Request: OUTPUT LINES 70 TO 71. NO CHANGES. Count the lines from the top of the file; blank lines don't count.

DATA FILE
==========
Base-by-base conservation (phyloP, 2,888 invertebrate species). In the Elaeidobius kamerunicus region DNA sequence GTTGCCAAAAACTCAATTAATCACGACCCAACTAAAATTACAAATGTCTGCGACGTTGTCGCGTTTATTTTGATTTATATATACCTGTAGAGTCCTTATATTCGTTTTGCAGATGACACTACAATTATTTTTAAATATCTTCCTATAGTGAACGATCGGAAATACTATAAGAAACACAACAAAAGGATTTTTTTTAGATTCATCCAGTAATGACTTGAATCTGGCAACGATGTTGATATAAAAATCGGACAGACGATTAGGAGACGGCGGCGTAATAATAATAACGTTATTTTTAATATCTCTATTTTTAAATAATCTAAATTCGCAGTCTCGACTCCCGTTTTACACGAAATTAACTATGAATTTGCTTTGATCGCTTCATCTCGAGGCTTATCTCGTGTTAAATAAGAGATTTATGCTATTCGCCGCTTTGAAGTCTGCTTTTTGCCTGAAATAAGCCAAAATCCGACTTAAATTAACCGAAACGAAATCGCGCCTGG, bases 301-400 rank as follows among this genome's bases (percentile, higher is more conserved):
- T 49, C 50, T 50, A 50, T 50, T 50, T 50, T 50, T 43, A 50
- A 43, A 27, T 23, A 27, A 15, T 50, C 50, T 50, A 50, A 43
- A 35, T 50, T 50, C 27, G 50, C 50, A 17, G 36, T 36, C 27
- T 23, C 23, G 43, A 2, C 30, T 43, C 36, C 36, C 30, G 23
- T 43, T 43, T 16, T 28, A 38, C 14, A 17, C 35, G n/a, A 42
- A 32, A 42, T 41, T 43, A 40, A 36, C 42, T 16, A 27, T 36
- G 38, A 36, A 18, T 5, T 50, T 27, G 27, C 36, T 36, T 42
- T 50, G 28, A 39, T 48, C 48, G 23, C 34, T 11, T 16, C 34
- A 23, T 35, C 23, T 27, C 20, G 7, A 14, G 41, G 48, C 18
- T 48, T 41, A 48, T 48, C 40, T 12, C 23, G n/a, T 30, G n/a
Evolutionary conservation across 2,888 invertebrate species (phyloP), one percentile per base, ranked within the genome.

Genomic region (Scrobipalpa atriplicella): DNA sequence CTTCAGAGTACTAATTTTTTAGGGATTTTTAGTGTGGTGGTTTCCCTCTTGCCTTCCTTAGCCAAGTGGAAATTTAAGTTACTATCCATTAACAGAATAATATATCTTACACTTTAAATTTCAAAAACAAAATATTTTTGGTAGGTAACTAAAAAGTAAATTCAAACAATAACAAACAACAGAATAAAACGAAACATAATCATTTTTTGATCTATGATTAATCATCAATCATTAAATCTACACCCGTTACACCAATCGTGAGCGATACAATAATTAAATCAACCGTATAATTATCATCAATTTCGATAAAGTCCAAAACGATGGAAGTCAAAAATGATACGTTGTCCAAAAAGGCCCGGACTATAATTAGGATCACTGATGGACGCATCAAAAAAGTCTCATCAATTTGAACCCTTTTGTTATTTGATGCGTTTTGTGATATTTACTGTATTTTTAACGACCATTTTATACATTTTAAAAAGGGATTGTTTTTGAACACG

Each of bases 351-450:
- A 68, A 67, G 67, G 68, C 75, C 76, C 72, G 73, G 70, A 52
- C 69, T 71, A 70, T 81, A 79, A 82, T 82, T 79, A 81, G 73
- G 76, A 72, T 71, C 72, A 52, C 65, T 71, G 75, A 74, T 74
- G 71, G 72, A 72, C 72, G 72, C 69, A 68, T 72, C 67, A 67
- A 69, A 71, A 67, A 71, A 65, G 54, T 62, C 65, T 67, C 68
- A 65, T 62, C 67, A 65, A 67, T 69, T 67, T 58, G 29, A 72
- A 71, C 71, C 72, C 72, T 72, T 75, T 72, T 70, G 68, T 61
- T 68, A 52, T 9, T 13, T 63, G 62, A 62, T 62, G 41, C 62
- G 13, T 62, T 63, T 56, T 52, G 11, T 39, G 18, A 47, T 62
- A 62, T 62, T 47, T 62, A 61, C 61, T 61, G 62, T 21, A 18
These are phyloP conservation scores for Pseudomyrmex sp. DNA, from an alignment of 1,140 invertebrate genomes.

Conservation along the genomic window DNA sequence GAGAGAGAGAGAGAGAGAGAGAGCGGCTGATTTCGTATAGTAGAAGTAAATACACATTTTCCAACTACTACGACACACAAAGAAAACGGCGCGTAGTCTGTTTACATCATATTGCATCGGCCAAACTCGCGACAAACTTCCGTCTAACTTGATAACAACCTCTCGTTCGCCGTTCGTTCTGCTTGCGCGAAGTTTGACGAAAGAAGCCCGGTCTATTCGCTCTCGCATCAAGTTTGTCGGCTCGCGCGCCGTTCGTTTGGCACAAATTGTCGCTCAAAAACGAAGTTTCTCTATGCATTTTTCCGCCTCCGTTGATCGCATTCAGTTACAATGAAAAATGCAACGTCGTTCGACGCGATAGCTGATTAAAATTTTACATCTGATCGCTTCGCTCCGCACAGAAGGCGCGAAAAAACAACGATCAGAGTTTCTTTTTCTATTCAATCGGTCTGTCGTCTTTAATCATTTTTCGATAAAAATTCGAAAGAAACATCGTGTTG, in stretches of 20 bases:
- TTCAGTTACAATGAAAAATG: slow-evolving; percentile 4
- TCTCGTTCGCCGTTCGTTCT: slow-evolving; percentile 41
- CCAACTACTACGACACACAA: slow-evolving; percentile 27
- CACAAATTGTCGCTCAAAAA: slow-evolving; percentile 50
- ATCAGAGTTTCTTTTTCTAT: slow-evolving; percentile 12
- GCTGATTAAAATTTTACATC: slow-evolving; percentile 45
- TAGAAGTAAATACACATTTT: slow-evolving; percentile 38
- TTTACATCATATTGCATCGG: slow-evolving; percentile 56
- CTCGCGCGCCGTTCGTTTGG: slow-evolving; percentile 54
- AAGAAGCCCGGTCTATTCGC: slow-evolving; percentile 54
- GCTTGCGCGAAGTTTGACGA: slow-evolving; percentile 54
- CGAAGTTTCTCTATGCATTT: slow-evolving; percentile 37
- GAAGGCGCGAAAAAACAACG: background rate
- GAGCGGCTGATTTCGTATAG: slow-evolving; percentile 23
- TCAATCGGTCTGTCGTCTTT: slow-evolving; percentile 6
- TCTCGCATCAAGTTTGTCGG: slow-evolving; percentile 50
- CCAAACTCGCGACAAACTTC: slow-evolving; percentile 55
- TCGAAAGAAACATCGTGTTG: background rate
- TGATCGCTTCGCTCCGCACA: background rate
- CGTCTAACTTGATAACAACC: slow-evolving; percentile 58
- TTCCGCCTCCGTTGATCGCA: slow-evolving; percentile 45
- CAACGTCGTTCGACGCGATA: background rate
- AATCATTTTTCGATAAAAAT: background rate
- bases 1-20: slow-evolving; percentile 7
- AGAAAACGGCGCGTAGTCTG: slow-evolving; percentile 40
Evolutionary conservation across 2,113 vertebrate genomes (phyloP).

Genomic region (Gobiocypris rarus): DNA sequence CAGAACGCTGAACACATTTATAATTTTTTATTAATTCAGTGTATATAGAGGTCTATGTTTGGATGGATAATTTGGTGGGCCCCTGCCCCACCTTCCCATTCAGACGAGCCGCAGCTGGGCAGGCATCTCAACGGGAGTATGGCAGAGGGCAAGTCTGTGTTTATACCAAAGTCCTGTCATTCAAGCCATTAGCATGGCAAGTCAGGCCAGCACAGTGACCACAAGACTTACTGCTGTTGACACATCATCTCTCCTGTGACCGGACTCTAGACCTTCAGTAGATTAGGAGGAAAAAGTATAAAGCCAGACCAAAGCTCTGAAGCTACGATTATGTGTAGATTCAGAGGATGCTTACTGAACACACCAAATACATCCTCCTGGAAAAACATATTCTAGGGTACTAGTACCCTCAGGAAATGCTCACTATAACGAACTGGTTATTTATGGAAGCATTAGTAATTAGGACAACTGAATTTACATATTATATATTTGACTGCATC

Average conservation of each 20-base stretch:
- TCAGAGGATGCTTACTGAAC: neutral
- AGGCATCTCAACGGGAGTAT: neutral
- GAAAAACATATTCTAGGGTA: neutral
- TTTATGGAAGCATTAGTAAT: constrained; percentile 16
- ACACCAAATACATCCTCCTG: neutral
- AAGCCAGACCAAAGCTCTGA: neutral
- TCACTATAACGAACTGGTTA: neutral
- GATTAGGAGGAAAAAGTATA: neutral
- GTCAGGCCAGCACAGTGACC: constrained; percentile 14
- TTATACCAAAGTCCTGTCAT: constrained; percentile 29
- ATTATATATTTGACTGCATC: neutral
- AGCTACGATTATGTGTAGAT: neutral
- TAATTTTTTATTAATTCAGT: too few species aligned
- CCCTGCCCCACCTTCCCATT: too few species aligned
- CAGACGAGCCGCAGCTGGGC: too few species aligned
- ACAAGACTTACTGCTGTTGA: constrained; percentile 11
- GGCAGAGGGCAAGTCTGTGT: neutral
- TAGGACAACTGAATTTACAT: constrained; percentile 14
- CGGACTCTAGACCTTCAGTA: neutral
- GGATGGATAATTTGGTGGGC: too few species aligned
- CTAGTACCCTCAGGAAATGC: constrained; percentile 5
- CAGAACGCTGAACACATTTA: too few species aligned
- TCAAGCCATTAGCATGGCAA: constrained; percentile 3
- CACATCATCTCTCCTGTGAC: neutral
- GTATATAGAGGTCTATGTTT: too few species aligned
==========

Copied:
- ACAAGACTTACTGCTGTTGA: constrained; percentile 11
- GGCAGAGGGCAAGTCTGTGT: neutral